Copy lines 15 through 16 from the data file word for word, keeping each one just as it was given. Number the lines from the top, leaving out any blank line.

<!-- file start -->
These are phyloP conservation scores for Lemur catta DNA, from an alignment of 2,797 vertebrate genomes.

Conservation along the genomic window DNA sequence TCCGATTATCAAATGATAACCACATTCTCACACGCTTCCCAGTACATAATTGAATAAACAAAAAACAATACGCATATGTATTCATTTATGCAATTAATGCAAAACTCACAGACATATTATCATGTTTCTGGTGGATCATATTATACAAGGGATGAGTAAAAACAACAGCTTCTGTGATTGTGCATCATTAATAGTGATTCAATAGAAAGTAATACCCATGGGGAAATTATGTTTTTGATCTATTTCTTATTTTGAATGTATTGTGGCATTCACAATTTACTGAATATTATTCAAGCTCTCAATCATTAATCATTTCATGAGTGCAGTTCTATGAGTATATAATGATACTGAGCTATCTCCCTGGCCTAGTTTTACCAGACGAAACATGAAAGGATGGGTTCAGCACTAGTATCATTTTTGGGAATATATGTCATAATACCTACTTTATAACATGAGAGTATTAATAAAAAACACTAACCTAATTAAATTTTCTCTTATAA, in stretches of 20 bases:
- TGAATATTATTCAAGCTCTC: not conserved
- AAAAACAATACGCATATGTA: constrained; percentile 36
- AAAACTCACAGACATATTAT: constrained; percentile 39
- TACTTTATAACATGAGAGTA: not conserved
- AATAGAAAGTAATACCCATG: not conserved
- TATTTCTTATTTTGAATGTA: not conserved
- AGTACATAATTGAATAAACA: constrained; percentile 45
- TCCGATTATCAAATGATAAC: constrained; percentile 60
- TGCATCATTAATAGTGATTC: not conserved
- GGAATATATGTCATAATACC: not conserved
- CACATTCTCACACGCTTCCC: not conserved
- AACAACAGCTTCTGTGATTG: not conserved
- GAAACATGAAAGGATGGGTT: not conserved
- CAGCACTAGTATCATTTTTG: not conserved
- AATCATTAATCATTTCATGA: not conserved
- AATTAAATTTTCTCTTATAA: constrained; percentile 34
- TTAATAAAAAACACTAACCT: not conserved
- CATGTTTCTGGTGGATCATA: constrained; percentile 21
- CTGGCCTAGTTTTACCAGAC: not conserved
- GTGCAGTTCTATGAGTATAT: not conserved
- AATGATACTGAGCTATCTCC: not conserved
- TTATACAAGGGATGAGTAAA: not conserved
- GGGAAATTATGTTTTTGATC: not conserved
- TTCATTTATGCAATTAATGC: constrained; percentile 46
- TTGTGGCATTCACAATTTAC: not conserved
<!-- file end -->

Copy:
- GAAACATGAAAGGATGGGTT: not conserved
- CAGCACTAGTATCATTTTTG: not conserved